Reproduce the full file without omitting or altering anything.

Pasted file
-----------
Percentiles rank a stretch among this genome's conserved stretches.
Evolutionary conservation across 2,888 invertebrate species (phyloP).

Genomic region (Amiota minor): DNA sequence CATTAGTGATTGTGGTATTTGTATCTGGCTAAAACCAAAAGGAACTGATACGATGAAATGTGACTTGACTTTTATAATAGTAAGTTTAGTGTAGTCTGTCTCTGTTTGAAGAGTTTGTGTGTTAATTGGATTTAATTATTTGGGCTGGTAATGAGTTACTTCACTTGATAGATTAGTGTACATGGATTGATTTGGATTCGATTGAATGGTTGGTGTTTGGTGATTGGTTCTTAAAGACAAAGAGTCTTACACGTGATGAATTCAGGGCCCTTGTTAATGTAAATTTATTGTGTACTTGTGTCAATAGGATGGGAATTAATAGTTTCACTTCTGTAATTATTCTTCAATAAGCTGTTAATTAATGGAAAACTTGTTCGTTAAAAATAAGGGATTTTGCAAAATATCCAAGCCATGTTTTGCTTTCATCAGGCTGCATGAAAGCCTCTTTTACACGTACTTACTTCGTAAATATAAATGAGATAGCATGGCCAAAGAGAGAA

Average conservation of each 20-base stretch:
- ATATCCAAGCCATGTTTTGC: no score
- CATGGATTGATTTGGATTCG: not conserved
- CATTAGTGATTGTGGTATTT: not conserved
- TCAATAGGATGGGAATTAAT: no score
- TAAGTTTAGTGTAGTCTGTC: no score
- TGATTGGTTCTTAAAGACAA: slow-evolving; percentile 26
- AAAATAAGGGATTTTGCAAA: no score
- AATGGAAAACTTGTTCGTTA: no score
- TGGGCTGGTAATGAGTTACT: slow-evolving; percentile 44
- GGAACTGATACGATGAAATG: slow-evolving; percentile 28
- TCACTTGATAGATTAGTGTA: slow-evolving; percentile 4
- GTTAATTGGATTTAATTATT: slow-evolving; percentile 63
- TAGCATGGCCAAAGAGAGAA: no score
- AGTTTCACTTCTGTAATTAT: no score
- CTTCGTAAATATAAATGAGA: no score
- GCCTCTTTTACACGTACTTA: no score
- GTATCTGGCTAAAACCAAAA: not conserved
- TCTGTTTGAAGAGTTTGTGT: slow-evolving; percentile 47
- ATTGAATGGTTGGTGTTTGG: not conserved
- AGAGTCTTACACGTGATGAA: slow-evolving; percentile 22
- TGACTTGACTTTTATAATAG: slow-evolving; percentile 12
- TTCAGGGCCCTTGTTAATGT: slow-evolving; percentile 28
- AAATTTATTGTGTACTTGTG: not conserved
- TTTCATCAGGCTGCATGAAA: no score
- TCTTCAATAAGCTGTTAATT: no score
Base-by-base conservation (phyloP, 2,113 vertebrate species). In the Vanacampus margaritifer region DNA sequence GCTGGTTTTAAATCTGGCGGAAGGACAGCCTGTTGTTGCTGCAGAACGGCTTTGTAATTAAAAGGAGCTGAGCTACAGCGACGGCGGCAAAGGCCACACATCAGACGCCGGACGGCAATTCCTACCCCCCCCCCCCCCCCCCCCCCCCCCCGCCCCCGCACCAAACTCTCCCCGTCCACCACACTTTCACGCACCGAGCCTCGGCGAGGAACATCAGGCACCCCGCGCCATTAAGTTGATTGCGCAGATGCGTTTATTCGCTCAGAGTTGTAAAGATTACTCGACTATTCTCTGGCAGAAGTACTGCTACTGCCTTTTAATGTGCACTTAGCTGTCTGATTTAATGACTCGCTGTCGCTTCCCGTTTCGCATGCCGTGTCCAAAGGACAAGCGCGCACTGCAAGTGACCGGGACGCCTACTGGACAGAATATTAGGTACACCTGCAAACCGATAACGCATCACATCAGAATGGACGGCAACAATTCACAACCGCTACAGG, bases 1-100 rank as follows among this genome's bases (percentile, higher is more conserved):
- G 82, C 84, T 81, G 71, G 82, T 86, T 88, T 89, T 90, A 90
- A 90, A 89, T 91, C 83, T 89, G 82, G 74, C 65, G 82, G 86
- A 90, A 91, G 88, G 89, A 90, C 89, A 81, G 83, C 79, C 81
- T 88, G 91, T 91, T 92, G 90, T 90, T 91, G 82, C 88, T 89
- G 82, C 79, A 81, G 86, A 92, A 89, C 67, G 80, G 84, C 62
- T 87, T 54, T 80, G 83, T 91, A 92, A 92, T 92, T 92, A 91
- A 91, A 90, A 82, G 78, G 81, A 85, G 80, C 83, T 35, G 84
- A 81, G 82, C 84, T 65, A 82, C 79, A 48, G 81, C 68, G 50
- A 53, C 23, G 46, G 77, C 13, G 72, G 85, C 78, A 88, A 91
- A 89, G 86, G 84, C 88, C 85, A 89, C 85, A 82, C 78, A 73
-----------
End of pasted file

Percentiles rank a stretch among this genome's conserved stretches.
Evolutionary conservation across 2,888 invertebrate species (phyloP).

Genomic region (Amiota minor): DNA sequence CATTAGTGATTGTGGTATTTGTATCTGGCTAAAACCAAAAGGAACTGATACGATGAAATGTGACTTGACTTTTATAATAGTAAGTTTAGTGTAGTCTGTCTCTGTTTGAAGAGTTTGTGTGTTAATTGGATTTAATTATTTGGGCTGGTAATGAGTTACTTCACTTGATAGATTAGTGTACATGGATTGATTTGGATTCGATTGAATGGTTGGTGTTTGGTGATTGGTTCTTAAAGACAAAGAGTCTTACACGTGATGAATTCAGGGCCCTTGTTAATGTAAATTTATTGTGTACTTGTGTCAATAGGATGGGAATTAATAGTTTCACTTCTGTAATTATTCTTCAATAAGCTGTTAATTAATGGAAAACTTGTTCGTTAAAAATAAGGGATTTTGCAAAATATCCAAGCCATGTTTTGCTTTCATCAGGCTGCATGAAAGCCTCTTTTACACGTACTTACTTCGTAAATATAAATGAGATAGCATGGCCAAAGAGAGAA

Average conservation of each 20-base stretch:
- ATATCCAAGCCATGTTTTGC: no score
- CATGGATTGATTTGGATTCG: not conserved
- CATTAGTGATTGTGGTATTT: not conserved
- TCAATAGGATGGGAATTAAT: no score
- TAAGTTTAGTGTAGTCTGTC: no score
- TGATTGGTTCTTAAAGACAA: slow-evolving; percentile 26
- AAAATAAGGGATTTTGCAAA: no score
- AATGGAAAACTTGTTCGTTA: no score
- TGGGCTGGTAATGAGTTACT: slow-evolving; percentile 44
- GGAACTGATACGATGAAATG: slow-evolving; percentile 28
- TCACTTGATAGATTAGTGTA: slow-evolving; percentile 4
- GTTAATTGGATTTAATTATT: slow-evolving; percentile 63
- TAGCATGGCCAAAGAGAGAA: no score
- AGTTTCACTTCTGTAATTAT: no score
- CTTCGTAAATATAAATGAGA: no score
- GCCTCTTTTACACGTACTTA: no score
- GTATCTGGCTAAAACCAAAA: not conserved
- TCTGTTTGAAGAGTTTGTGT: slow-evolving; percentile 47
- ATTGAATGGTTGGTGTTTGG: not conserved
- AGAGTCTTACACGTGATGAA: slow-evolving; percentile 22
- TGACTTGACTTTTATAATAG: slow-evolving; percentile 12
- TTCAGGGCCCTTGTTAATGT: slow-evolving; percentile 28
- AAATTTATTGTGTACTTGTG: not conserved
- TTTCATCAGGCTGCATGAAA: no score
- TCTTCAATAAGCTGTTAATT: no score
Base-by-base conservation (phyloP, 2,113 vertebrate species). In the Vanacampus margaritifer region DNA sequence GCTGGTTTTAAATCTGGCGGAAGGACAGCCTGTTGTTGCTGCAGAACGGCTTTGTAATTAAAAGGAGCTGAGCTACAGCGACGGCGGCAAAGGCCACACATCAGACGCCGGACGGCAATTCCTACCCCCCCCCCCCCCCCCCCCCCCCCCCGCCCCCGCACCAAACTCTCCCCGTCCACCACACTTTCACGCACCGAGCCTCGGCGAGGAACATCAGGCACCCCGCGCCATTAAGTTGATTGCGCAGATGCGTTTATTCGCTCAGAGTTGTAAAGATTACTCGACTATTCTCTGGCAGAAGTACTGCTACTGCCTTTTAATGTGCACTTAGCTGTCTGATTTAATGACTCGCTGTCGCTTCCCGTTTCGCATGCCGTGTCCAAAGGACAAGCGCGCACTGCAAGTGACCGGGACGCCTACTGGACAGAATATTAGGTACACCTGCAAACCGATAACGCATCACATCAGAATGGACGGCAACAATTCACAACCGCTACAGG, bases 1-100 rank as follows among this genome's bases (percentile, higher is more conserved):
- G 82, C 84, T 81, G 71, G 82, T 86, T 88, T 89, T 90, A 90
- A 90, A 89, T 91, C 83, T 89, G 82, G 74, C 65, G 82, G 86
- A 90, A 91, G 88, G 89, A 90, C 89, A 81, G 83, C 79, C 81
- T 88, G 91, T 91, T 92, G 90, T 90, T 91, G 82, C 88, T 89
- G 82, C 79, A 81, G 86, A 92, A 89, C 67, G 80, G 84, C 62
- T 87, T 54, T 80, G 83, T 91, A 92, A 92, T 92, T 92, A 91
- A 91, A 90, A 82, G 78, G 81, A 85, G 80, C 83, T 35, G 84
- A 81, G 82, C 84, T 65, A 82, C 79, A 48, G 81, C 68, G 50
- A 53, C 23, G 46, G 77, C 13, G 72, G 85, C 78, A 88, A 91
- A 89, G 86, G 84, C 88, C 85, A 89, C 85, A 82, C 78, A 73